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Huntington's disease

Huntington's disease is an inherited disorder that causes progressive damage to your brain cells. This leads to a gradual loss of your mental ability, problems with controlling your movements and changes in your personality.

Huntington's disease causes progressive damage to cells in areas of your brain called the basal ganglia and cerebral cortex. These areas are involved in your control of movement, ability to make plans, how motivated you are and your personality.

Huntington's disease usually develops between the ages of 30 and 50, but it can start at any age. Symptoms, which differ from person to person, get gradually worse, sometimes over a period of up to 20 years. In Europe, it’s estimated that between four and eight people in 100,000 have Huntington’s disease, although the true number may be higher because not everyone will seek treatment. It affects men and women equally.

Huntington's disease was previously called Huntington's chorea. Chorea means jerky, involuntary movements – a main symptom of the condition.

Juvenile Huntington's disease

Juvenile Huntington's disease is a type of Huntington's disease that develops before you're 20 and is usually more severe. It affects around five to 10 in 100 people with Huntington's disease. Most people with juvenile Huntington’s disease have a father with the condition.

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An image showing how Huntington's disease is inherited


  • Symptoms Symptoms of Huntington's disease

    Symptoms of Huntington’s disease change as the condition progresses. You may not notice the early symptoms of Huntington's disease. This is because they are mild at first and people without the disease can have the same symptoms for other reasons.

    Early symptoms include:

    • a mild tremor
    • clumsiness
    • lack of concentration
    • irritability
    • short-term memory problems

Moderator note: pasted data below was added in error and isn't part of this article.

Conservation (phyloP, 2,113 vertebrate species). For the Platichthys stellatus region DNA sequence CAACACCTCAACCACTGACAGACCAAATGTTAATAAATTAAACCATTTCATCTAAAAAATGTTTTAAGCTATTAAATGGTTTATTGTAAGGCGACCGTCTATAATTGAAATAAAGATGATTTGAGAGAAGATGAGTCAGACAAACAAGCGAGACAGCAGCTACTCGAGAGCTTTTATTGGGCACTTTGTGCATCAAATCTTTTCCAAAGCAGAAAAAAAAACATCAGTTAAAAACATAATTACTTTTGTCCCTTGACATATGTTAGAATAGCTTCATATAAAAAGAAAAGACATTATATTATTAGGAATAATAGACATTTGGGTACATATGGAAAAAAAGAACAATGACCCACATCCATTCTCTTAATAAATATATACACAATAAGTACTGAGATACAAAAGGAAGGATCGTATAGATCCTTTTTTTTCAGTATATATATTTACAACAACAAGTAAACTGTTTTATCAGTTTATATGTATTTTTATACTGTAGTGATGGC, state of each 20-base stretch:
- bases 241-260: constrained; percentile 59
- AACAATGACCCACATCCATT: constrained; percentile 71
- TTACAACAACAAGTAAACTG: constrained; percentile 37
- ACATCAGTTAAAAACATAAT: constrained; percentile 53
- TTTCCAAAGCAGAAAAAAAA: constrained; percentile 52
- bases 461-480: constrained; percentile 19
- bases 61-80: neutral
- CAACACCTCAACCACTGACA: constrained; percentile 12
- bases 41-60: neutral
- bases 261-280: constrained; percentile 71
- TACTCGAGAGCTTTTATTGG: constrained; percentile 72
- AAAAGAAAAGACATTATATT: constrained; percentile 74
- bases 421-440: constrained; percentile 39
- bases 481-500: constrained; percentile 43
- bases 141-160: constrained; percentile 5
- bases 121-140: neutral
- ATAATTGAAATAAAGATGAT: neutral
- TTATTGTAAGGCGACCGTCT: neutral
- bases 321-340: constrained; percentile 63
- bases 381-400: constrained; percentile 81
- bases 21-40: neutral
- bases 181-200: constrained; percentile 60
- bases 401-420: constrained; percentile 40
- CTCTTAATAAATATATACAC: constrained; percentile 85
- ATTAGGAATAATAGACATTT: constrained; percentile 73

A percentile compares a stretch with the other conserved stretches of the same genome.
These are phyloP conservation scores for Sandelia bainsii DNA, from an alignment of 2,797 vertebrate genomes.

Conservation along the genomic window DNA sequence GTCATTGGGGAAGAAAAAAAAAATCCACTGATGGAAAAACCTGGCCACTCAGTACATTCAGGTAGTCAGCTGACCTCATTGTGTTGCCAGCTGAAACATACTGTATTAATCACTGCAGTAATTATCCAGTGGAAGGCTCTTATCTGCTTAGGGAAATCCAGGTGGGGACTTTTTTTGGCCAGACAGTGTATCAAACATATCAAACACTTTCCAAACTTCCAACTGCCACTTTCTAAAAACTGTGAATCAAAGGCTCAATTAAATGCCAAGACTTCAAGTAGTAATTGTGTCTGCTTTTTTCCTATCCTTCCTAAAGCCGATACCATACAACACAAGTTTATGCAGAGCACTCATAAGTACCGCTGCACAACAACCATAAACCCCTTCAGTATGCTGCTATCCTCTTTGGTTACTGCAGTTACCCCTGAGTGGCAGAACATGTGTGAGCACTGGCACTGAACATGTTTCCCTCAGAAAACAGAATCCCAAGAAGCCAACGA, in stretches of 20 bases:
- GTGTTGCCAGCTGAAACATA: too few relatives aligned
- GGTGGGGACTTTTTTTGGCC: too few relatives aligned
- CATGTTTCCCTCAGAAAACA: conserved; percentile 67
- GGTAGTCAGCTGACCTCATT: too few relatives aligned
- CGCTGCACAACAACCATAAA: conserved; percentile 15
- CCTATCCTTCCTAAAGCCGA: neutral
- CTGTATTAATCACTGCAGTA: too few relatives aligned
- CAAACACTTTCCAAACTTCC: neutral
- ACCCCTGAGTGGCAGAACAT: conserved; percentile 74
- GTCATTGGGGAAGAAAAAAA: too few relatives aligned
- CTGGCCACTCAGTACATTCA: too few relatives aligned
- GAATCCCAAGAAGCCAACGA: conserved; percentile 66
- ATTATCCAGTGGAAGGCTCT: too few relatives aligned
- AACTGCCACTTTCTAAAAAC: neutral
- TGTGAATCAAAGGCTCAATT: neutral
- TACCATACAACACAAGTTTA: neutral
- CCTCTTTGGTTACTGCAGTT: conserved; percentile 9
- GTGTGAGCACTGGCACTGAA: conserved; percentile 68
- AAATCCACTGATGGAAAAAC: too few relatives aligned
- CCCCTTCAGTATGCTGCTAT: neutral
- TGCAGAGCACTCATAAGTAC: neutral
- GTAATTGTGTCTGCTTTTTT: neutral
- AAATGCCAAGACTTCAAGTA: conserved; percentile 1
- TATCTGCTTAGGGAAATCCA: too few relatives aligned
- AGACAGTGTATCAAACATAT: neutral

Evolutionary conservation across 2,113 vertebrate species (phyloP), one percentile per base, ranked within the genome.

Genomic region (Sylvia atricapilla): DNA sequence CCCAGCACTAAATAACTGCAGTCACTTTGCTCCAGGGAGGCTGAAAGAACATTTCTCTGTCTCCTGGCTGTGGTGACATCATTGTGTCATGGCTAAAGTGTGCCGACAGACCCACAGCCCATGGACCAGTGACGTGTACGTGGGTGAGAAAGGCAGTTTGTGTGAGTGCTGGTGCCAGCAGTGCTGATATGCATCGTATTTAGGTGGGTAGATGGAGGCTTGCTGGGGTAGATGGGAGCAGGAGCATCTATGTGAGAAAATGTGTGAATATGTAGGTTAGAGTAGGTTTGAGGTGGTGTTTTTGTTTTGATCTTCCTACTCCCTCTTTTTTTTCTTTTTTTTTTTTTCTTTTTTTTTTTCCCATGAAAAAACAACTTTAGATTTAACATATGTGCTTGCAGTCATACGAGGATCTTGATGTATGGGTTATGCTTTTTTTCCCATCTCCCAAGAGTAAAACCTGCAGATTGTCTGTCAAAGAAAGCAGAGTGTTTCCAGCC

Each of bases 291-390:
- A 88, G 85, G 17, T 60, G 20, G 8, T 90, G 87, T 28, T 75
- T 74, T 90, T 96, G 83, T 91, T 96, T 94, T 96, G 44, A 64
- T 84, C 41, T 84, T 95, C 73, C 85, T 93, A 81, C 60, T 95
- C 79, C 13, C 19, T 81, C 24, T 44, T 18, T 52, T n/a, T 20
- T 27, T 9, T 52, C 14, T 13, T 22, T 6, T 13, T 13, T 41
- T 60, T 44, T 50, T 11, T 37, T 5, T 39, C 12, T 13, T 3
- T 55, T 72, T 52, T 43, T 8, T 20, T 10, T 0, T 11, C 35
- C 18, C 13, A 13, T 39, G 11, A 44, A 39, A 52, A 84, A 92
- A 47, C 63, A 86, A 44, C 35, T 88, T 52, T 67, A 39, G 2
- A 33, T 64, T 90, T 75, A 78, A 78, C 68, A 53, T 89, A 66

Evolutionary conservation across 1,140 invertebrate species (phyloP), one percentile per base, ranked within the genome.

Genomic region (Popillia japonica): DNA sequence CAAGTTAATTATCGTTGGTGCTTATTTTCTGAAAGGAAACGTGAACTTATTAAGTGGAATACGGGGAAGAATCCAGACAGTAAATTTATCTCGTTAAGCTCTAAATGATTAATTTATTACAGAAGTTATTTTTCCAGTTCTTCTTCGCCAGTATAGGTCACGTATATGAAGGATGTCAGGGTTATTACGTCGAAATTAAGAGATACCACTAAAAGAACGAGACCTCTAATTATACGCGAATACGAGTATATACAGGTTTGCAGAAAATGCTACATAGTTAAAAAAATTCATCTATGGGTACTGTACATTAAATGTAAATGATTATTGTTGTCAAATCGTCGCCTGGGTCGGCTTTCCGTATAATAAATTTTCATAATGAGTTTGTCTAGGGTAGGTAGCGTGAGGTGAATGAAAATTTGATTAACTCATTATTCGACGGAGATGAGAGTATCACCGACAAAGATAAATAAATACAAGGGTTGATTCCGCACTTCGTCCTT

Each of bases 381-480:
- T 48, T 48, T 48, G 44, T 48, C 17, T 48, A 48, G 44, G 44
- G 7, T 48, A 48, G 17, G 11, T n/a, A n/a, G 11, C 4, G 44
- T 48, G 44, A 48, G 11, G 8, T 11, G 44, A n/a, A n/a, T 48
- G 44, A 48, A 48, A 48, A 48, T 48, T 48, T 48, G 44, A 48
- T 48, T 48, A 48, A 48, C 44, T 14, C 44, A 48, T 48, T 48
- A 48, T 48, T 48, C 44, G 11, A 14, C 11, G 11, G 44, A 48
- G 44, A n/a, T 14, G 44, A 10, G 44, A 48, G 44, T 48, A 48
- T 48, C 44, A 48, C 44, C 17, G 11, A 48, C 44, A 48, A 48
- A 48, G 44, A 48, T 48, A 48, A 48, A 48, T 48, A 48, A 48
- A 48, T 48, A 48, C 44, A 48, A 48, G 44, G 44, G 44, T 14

• mood changes
    • depression

    These symptoms may be caused by problems other than Huntington’s disease, but if you have any of these symptoms, see your GP for advice.

    Later symptoms fall into three categories – physical, emotional and behavioural. Over time, these symptoms get worse and you’re likely to need more care from other people.

    Physical symptoms

    You may have some of the following symptoms.

    • Involuntary fidgeting movements of your limbs, face and body called chorea. This may start in your face, hands and feet and gradually spread over time to the rest of your body.
    • Difficulty co-ordinating your movements. This will get gradually worse as the disease progresses.
    • Difficulty gripping objects. You may become clumsy and drop things.
    • Difficulty walking. You may become unsteady and fall over more often.
    • Speech problems. You may sound like you’re slurring.
    • Difficulty swallowing. This can lead to food or drink going down your windpipe, causing you to choke.
    • Weight loss. This can happen because you're having difficulty eating and drinking, and because you're burning more calories due to the continuous movements of chorea.

    Emotional symptoms

    Emotional symptoms include depression, not only because of the difficulties you may face by having a progressive disease but also as a direct result of the damage to certain brain cells. Other symptoms include:

    • frustration at being unable to work or do simple tasks
    • behaving stubbornly